Real gases – as opposed to a perfect or ideal gas – exhibit properties that cannot be explained entirely using the ideal gas law. To understand the behaviour of real gases, the following must be taken into account:
- compressibility effects;
- variable specific heat capacity;
- van der Waals forces;
- non-equilibrium thermodynamic effects;
- issues with molecular dissociation and elementary reactions with variable composition.
For most applications, such a detailed analysis is unnecessary, and the ideal gas approximation can be used with reasonable accuracy. On the other hand, real-gas models have to be used near the condensation point of gases, near critical points, at very high pressures, and in other less usual cases.
... The fugacity of a real gas is formally defined by an equation analogous to the relation between the chemical potential and the pressure of an ideal gas ... For an ideal gas the reference state depends only on pressure, and we set = 1 bar so that Now, for an ideal gas Reordering, we get This gives the chemical potential for an ideal gas in an ... For a real gas, we cannot calculate because we do not have a simple expression for a real gas’ molar volume ...
... pitching moment can be significantly influenced by real-gas effects ... pitching moments determined through inaccurate real-gas modeling ... The actual aerodynamic center of the Columbia was upstream from the calculated value due to real-gas effects ...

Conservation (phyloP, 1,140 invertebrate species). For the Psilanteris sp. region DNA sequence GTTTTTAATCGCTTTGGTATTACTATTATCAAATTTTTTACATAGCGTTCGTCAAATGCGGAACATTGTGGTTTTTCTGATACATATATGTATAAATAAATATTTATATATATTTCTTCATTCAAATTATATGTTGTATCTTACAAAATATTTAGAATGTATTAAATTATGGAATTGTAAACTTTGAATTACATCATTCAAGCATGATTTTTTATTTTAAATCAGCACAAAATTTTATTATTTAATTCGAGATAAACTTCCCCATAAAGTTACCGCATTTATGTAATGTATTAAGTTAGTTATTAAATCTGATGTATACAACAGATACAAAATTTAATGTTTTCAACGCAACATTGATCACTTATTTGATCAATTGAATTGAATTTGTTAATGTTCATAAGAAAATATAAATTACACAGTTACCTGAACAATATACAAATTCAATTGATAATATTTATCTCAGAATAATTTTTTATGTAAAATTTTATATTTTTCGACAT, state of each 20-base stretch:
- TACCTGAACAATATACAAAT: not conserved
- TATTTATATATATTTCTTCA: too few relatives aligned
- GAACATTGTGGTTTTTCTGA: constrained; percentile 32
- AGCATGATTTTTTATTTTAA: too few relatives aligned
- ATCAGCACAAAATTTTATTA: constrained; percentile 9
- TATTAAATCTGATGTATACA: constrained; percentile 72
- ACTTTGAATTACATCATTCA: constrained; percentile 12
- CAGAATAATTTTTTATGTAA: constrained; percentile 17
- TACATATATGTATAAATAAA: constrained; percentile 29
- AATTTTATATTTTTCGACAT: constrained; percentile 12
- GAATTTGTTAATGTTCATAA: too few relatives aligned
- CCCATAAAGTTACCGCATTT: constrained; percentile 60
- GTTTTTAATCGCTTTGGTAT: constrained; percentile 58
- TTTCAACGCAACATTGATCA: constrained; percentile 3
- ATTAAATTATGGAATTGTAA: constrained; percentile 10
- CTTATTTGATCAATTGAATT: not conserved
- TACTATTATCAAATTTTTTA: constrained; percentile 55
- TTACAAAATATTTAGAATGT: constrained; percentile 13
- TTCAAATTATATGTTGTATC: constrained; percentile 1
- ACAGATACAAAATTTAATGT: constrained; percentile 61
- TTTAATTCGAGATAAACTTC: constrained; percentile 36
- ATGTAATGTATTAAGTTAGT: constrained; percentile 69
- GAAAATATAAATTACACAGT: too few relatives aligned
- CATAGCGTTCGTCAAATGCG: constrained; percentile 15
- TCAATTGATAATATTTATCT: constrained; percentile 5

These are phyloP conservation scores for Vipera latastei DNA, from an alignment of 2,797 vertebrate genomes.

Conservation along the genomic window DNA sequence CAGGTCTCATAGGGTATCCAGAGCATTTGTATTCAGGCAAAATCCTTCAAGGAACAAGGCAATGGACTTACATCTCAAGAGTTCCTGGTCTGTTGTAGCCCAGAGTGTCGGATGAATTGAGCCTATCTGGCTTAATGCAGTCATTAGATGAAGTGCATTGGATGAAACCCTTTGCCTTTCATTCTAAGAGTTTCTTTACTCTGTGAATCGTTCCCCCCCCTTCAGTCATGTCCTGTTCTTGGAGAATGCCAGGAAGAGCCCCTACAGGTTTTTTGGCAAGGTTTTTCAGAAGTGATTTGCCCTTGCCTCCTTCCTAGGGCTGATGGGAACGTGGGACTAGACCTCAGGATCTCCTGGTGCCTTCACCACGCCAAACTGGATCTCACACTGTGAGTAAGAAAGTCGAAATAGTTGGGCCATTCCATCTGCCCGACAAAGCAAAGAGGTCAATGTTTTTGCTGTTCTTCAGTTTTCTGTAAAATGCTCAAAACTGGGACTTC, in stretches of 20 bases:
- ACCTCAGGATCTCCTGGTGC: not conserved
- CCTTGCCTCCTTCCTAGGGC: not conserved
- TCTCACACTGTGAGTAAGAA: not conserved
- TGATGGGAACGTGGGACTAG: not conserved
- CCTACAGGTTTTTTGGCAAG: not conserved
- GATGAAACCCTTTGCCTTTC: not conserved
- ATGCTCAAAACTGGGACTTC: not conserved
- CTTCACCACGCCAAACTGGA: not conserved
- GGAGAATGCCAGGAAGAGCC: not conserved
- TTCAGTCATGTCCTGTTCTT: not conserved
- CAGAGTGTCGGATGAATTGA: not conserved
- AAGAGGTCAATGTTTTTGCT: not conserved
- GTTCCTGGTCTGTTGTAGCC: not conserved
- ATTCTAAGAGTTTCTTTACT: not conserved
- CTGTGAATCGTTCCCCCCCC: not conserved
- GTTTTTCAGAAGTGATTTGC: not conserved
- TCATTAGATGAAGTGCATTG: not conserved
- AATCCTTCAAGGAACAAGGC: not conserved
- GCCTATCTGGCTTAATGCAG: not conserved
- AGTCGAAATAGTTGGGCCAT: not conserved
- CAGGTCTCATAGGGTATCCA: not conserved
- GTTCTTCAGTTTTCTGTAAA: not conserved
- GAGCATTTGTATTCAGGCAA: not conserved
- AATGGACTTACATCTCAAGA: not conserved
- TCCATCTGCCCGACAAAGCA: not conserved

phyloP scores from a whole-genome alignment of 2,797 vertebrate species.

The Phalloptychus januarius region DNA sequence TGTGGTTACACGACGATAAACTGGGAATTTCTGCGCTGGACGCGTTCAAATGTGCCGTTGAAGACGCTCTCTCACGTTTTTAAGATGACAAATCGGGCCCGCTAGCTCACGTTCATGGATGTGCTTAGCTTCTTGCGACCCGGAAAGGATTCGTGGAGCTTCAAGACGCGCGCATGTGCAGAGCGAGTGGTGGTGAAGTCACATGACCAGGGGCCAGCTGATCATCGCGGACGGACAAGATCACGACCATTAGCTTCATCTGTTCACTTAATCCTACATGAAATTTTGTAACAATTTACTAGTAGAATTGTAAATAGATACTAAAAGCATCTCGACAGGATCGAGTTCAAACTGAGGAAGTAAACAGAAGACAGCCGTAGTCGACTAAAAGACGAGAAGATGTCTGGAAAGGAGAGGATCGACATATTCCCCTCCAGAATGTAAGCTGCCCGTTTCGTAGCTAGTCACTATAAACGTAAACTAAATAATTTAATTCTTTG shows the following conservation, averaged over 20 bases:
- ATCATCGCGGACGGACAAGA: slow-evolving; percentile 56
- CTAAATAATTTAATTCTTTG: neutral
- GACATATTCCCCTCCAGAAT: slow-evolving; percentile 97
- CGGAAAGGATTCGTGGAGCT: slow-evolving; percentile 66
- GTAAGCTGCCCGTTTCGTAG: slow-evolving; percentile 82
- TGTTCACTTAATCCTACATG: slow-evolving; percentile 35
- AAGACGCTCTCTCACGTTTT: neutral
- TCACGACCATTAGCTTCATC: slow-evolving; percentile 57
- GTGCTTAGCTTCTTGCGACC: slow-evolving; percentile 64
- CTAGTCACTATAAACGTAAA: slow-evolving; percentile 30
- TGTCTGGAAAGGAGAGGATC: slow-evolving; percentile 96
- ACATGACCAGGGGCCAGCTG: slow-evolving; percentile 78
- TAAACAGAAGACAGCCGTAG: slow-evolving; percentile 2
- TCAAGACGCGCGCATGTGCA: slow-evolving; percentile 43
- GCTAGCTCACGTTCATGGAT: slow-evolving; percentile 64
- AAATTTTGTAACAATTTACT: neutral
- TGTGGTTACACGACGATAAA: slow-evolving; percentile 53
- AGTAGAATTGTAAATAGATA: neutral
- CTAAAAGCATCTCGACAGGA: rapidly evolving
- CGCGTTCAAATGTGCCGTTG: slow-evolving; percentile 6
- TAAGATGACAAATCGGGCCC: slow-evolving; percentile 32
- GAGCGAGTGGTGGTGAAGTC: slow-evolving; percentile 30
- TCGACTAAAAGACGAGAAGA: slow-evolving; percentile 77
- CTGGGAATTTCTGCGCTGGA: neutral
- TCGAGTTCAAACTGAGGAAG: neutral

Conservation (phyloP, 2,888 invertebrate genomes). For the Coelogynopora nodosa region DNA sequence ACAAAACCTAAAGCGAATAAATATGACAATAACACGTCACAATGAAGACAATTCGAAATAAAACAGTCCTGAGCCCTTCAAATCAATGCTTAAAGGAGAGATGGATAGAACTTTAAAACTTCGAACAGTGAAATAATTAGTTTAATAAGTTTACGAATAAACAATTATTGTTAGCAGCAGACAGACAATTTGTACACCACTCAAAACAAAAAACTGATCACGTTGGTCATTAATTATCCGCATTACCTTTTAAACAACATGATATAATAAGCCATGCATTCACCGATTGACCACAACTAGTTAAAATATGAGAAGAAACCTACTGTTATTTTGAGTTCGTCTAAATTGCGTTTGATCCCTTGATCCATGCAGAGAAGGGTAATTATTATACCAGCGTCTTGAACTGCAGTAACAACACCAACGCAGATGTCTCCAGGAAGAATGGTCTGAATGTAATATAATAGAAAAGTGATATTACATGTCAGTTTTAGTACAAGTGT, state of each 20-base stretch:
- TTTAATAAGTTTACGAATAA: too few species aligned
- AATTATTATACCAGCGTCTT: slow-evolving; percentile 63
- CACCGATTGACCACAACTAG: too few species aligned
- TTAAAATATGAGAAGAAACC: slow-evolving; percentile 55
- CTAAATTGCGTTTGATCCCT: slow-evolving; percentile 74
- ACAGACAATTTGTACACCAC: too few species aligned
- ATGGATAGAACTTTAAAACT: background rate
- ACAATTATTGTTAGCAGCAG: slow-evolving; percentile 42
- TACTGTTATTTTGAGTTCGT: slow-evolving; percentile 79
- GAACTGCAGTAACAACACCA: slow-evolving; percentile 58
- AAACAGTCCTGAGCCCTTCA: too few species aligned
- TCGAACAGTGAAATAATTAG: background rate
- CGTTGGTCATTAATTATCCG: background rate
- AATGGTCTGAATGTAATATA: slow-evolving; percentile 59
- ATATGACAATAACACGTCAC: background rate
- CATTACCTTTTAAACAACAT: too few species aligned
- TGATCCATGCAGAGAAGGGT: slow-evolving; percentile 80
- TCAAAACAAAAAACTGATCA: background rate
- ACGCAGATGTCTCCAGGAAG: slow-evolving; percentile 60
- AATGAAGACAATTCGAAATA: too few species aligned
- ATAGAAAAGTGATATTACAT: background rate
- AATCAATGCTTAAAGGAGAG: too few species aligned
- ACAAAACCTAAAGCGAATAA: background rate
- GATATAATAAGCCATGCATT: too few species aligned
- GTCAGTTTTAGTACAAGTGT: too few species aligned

... where d is the molar density and where a, b, c, A, B, C, α, and γ are empirical constants ... Note that the γ constant is a derivative of constant α and therefore almost identical to 1. ...
... As the density of a gas increases with rising pressure, the intermolecular forces play a more substantial role in gas behavior which results in the ideal gas law no ... than double that temperature, electronic excitation and dissociation of the gas particles begins to occur causing the pressure to adjust to a greater number of particles (transition from gas to plasma) ... attempts to expand the boundaries of the ideal gas law was to include coverage for different thermodynamic processes by adjusting the equation to read pVn = constant and then ...
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